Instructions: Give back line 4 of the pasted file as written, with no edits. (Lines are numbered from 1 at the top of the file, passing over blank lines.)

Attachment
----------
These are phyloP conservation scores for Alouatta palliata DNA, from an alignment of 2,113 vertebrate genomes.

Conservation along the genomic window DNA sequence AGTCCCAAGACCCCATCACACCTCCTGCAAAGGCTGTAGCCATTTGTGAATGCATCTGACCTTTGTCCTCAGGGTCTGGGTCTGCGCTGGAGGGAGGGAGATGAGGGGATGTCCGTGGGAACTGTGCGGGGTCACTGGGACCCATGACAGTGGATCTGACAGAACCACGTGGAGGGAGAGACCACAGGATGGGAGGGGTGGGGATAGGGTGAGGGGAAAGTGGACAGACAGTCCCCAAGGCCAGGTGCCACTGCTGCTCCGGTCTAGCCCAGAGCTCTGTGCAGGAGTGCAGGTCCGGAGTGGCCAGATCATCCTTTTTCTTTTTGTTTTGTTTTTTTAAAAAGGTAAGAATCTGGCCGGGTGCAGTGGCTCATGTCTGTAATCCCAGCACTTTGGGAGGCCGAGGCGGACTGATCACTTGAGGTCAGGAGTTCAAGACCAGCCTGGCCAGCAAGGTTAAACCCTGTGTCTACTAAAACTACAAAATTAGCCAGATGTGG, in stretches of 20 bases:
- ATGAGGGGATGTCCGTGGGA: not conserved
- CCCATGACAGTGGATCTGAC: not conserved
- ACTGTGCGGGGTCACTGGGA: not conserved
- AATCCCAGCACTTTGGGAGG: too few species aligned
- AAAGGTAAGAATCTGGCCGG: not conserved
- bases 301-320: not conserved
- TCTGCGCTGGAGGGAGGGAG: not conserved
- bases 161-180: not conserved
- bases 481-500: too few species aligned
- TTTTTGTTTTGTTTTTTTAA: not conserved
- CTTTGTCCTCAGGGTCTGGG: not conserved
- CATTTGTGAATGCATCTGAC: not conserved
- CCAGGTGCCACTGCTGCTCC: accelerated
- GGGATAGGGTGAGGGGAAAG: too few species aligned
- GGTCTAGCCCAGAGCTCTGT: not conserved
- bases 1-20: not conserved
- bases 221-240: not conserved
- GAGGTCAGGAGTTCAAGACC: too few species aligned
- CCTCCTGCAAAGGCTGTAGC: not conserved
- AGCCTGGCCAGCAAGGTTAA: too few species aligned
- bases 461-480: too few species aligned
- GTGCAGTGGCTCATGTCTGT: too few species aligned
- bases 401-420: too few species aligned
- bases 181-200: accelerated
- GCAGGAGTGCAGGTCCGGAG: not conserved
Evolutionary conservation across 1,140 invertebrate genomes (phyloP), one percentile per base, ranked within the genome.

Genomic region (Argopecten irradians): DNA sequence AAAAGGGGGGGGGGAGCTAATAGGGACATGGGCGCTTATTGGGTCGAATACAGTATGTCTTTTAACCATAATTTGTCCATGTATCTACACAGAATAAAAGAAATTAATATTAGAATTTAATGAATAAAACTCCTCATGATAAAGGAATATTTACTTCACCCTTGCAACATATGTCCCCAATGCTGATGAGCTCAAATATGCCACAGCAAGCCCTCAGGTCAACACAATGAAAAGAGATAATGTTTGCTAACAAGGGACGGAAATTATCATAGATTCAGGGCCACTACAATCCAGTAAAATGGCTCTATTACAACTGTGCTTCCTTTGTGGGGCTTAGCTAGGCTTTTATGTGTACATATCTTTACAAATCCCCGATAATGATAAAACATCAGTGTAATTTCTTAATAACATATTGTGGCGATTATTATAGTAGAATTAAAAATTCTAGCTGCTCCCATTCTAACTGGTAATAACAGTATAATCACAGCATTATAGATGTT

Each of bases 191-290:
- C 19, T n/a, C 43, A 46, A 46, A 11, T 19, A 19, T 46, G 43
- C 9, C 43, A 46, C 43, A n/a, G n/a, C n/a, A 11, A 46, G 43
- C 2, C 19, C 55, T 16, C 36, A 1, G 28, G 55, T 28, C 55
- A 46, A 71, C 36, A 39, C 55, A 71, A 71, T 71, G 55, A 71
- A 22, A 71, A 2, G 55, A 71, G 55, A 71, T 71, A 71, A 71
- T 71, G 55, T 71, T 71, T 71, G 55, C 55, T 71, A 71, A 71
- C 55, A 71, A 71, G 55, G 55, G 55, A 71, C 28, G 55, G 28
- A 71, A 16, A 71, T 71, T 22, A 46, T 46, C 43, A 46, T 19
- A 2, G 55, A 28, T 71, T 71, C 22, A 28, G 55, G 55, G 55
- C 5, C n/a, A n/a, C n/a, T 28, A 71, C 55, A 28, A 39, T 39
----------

- CCCATGACAGTGGATCTGAC: not conserved